Closing schools on the border could see more pupils lost to English schools
Elgan Hearn – Local Democracy Reporter
Warnings have been made that “great damage” could be done to the Welsh language on the border with England if pupils are lost to Shropshire schools.
The preferred way forward to re-jig education in the Llanfyllin/north Welshpool catchment areas was made public last week.
At a meeting of the Learning and Skills scrutiny committee on Wednesday, September 20 – all the potential proposals were examined.
The schools of Ysgol Bro Cynllaith (Llansilin) Llangedwyn and Bryn Hafren (Crew Green) primary schools are earmarked to be closed in phases.
An extension could be built at Llanrhaeadr-ym-Mochnant primary school, as a long term ambition stated in the documents is that this school “moves along the language continuum” and could become a Welsh medium school.
Currently it has around the same number of pupils in both Welsh and English education streams.
At the meeting, Conservative county councillor Lucy Roberts represents Crew Green which includes Bryn Hafren primary school.
She pointed out that there is a very strong Welsh ethos and culture at the school with “all” the pupils joining the Urdd youth organisation.
Cllr Roberts said: “Yet many of those pupils will move over the border to English schools if Bryn Hafren closes.
“Most of the parents work in Shropshire and it’s much easier for them to drop their children off as they go over the border than go in the opposite direction to the Four Crosses area.”
At a meeting of the council’s Cabinet on Tuesday September 19, education portfolio holder Cllr Pete Roberts had spoken of the possibility of bringing children with a Welsh background living in Shropshire and especially around Oswestry, into Powys to be educated in Welsh.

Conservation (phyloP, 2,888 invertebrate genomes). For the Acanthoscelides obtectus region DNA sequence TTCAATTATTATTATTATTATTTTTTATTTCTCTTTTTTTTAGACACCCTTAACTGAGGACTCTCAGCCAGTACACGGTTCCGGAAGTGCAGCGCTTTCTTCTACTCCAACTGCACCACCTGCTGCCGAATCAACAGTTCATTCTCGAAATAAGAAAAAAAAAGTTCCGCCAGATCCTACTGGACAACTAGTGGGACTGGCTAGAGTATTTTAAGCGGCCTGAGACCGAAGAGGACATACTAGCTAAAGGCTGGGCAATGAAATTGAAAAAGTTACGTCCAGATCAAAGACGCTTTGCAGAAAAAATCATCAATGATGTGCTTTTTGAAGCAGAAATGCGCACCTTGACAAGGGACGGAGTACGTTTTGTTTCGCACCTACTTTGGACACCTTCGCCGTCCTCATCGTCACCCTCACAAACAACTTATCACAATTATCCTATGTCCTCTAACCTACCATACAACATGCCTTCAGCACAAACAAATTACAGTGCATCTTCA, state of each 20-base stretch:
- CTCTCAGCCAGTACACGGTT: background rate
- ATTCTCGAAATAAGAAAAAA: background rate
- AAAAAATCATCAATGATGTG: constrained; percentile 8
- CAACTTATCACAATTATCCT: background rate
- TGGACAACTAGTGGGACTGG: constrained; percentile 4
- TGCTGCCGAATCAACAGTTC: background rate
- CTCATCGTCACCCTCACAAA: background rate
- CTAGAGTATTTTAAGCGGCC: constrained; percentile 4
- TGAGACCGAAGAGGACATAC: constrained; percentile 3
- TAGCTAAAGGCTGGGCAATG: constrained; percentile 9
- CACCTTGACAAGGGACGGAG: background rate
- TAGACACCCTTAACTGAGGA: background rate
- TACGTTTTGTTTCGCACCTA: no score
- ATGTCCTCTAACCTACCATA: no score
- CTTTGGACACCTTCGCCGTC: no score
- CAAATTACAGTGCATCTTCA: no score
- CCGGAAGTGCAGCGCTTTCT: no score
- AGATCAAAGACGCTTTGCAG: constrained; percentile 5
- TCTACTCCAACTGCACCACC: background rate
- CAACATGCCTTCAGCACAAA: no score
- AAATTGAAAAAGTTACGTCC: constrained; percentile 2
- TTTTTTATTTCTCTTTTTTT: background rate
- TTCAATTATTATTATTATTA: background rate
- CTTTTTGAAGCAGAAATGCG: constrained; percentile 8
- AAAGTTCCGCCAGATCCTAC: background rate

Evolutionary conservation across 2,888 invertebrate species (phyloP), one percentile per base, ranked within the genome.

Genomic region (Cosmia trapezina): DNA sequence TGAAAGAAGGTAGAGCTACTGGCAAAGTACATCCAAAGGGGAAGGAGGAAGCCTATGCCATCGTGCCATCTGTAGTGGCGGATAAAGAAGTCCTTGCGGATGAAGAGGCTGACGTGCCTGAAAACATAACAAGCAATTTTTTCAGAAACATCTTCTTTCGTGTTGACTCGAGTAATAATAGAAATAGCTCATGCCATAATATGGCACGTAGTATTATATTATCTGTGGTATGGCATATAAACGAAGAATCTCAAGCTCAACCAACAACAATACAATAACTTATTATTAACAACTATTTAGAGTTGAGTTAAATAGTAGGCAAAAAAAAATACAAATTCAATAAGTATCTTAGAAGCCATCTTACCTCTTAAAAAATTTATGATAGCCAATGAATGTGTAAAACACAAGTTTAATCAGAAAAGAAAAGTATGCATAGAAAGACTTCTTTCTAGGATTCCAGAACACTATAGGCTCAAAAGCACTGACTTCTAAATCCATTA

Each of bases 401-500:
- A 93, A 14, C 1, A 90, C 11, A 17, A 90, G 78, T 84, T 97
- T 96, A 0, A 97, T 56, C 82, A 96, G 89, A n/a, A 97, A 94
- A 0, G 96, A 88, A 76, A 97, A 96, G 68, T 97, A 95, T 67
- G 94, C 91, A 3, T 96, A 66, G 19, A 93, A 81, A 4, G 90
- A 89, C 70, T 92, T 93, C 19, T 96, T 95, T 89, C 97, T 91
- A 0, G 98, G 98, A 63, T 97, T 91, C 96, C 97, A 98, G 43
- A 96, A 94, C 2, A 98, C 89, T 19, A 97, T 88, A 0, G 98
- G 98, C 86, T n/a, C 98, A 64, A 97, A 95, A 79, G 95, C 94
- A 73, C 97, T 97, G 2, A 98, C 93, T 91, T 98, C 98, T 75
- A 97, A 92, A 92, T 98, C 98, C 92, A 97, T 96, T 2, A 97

He made the comments as the Cabinet approved the Marches Strategic Forward Partnership which is an agreement with other authorities along the Wales/England border to collaborate in a number of areas.
Plaid Cymru’s Cllr Bryn Davies asked Cllr Roberts to explain how this could be achieved?
Cllr Roberts said: “It’s very much in my mind that we need to bring forward Welsh medium provision in some shape in this northeast corner (of Powys).”
He believed that children from Oswestry could travel to a Welsh medium school along “the A483 corridor” if the provision were there.
Cllr Roberts said: “But there are too many things to discuss at this point to bring forward a firm proposal other than to say we want to actively develop the Cylch (Meithrin) and Ti a Fi provision in that area.”
He stressed: “This is very early stages and an opportunity to have more discussion.”
Conservative group leader Cllr Aled Davies represents and area where two of the schools under threat Bro Cynllaith (Llansilin) and Llangedwyn.
Cllr Davies said: “It’s a bit previous for you to be highlighting this when there are no formal plans to do anything.
“This will do great damage to the Welsh language right along the border.
“There’s potentially schools closing, and their nearest schools will be in Oswestry or nearby villages.”
He asked whether the council would have to pay for the transport to take these children to their nearest school in Shropshire.
Cllr Davies also pointed out that Llanrhaeadr-ym-Mochnant is nearly 10 miles away from Llansilin.
Cllr Roberts responded: “In respect to Bro Cynllaith it’s quite simple we are naming Llanrhaeadr-ym-Mochnant as the receiving school.”
“By naming a particular school as the nearest suitable school – everything else is parental choice.”
School transformation manager Marianne Evans explained that when schools are closed, under the home to school transport policy children can receive free transport to the “named receiving school” even if it’s not the closest.
Ms Evans said: “We wish to keep all pupils in Powys that’s why we’re naming Llanrhaeadr and we’re saying Bryn Hafren’s alternative school is in Powys.”
Cabinet is expected to agree the “preferred way forward” at their meeting Tuesday, September 26.
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